A study by Brazil’s Ministry of Justice suggests that Brazil should have six times more public defenders to serve the poor population.
According to the secretary of Judicial Reform, Pierpaulo Bottini, there is no estimate of the quantity that is necessary, but the study, Diagnosis of the Public Defenders’ Office in Brazil, found that there are 1.86 public defenders per 100 thousand inhabitants, while the number of judges for the same-sized population group is 7.7.
“The purpose was to draw attention to this institution and discover its shortcomings and how it operates in Brazil,” Bottini revealed. The study, concluded in 2004, was released last week.
The Federal Constitution says that the State must provide free legal assistance to people who are unable to afford a lawyer. Nearly all Brazilian states already count on this service, with the exception of Santa Catarina, Goiás, and São Paulo.
The study indicated that most of the Public Defender’s Offices are poorly organized and lack the means to serve the entire public. “Only 42% of the bailiwicks [‘comarcas’], which are the judicial districts in the cities, are covered by Public Defender’s Offices,” the secretary observed.
“With this study, we verified that states with the lowest Human Development Indices are the ones with the greatest dearth of Public Defender’s Offices in the bailiwicks.
“This leads to a vicious cycle: The poorer the area, the less that is spent on the Public Defender’s Office. Consequently, the population will have less access to the courts, and poor people will have less awareness of their rights.”
The function of the Public Defender’s Office is to advise citizens on their rights, mediate disputes, and facilitate agreements which, when formalized, are ratified by the judge. If a conflict results in a legal action, the public defender files suit and accompanies the case until a final decision is rendered.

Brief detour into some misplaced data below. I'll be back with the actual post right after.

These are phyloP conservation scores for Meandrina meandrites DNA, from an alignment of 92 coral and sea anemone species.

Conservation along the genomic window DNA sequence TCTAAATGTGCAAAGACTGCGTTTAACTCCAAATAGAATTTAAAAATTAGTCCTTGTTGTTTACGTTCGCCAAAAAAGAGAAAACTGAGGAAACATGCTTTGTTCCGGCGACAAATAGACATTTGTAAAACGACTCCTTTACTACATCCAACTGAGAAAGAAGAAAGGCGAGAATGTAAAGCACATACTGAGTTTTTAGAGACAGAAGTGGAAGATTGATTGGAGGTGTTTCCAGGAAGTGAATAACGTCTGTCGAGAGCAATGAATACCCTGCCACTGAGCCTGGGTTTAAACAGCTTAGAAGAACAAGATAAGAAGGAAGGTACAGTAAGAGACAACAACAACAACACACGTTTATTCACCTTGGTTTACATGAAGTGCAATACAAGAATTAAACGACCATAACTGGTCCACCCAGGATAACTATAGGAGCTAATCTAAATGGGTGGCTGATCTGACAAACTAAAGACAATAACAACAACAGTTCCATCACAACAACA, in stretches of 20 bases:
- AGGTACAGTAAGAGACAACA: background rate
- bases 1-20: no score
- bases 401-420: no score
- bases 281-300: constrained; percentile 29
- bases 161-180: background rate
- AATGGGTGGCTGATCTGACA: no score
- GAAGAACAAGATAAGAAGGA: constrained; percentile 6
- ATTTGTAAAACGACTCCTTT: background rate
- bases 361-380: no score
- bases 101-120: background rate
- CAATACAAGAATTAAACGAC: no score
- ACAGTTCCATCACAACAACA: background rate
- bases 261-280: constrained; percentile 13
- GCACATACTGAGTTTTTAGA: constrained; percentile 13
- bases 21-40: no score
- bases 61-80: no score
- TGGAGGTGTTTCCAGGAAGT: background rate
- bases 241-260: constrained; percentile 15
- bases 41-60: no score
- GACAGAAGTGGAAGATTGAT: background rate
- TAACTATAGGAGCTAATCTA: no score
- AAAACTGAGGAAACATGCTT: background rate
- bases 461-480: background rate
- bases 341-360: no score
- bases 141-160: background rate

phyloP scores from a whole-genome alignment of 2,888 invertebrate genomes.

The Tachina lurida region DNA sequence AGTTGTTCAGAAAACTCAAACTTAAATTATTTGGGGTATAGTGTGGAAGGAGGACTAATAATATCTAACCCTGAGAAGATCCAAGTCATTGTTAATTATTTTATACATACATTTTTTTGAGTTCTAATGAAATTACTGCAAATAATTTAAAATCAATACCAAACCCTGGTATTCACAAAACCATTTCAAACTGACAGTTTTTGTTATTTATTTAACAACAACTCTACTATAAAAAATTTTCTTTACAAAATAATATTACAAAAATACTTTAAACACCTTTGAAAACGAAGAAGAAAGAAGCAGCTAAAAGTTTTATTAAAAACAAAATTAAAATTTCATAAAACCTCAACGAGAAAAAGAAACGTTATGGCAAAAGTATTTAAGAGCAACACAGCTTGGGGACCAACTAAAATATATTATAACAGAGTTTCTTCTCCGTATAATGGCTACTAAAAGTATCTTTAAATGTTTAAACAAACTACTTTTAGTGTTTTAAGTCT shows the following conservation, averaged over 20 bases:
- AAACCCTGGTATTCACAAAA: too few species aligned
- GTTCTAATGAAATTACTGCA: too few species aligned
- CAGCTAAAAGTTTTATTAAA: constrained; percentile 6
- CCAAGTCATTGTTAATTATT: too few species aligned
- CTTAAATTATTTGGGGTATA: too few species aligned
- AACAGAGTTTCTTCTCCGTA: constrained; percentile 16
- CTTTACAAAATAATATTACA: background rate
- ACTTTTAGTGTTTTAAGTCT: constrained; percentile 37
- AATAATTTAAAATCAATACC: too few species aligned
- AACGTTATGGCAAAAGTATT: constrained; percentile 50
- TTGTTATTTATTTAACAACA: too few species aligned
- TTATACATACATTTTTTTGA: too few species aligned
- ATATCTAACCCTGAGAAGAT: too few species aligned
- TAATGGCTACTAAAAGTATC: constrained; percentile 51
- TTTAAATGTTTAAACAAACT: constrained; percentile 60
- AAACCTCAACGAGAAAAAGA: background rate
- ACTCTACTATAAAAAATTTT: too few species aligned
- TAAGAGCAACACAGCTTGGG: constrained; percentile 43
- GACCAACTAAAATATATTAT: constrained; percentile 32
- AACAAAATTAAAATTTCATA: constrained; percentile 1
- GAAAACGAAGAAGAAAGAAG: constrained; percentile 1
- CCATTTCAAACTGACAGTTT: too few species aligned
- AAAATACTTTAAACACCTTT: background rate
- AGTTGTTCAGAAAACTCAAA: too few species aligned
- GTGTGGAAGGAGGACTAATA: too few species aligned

In the state Public Defender’s Offices, legal services cover civil law, criminal law, penal law, family law, tax law, and workmen’s compensation cases.
The Federal Public Defender’s Office, on the other hand, acts in the sphere of federal law. “A citizen who thinks he or she has cause to sue the INSS [National Social Security Institute], for example, will have the suit accompanied by the Federal Public Defender’s Office,” the secretary explained.
The state Public Defender’s Offices are institutions linked to the governor or the state justice department. Each one has its own organic law, which establishes duties and jurisdictions.
The Constitution, for example, does not determine the income categories that the Public Defender’s Offices should serve. The Public Defender’s Office in the Federal District adopts the popular criterion that citizens entitled to free legal help are those with a monthly income that does not exceed five minimum wages.
The Ministry of Justice study concluded that, in order for the Public Defender’s Offices to have a better structure and conditions to serve the population, it is necessary for the institution to possess autonomy.
The budgetary, financial, and administrative autonomy of the Public Defender’s Offices is provided for in the Judicial Reform bill that is before the National Congress. If approved, the institution will be able to set its own budget, which currently depends upon a decision by the Executive branch, and to manage these resources.
Moreover, it will be able to hold public service exams, whenever the need arises to renew the staff. “This even allows the possibility of remunerating student interns, which is currently prohibited,” said the public defender in the Federal District, Stefano Borges.
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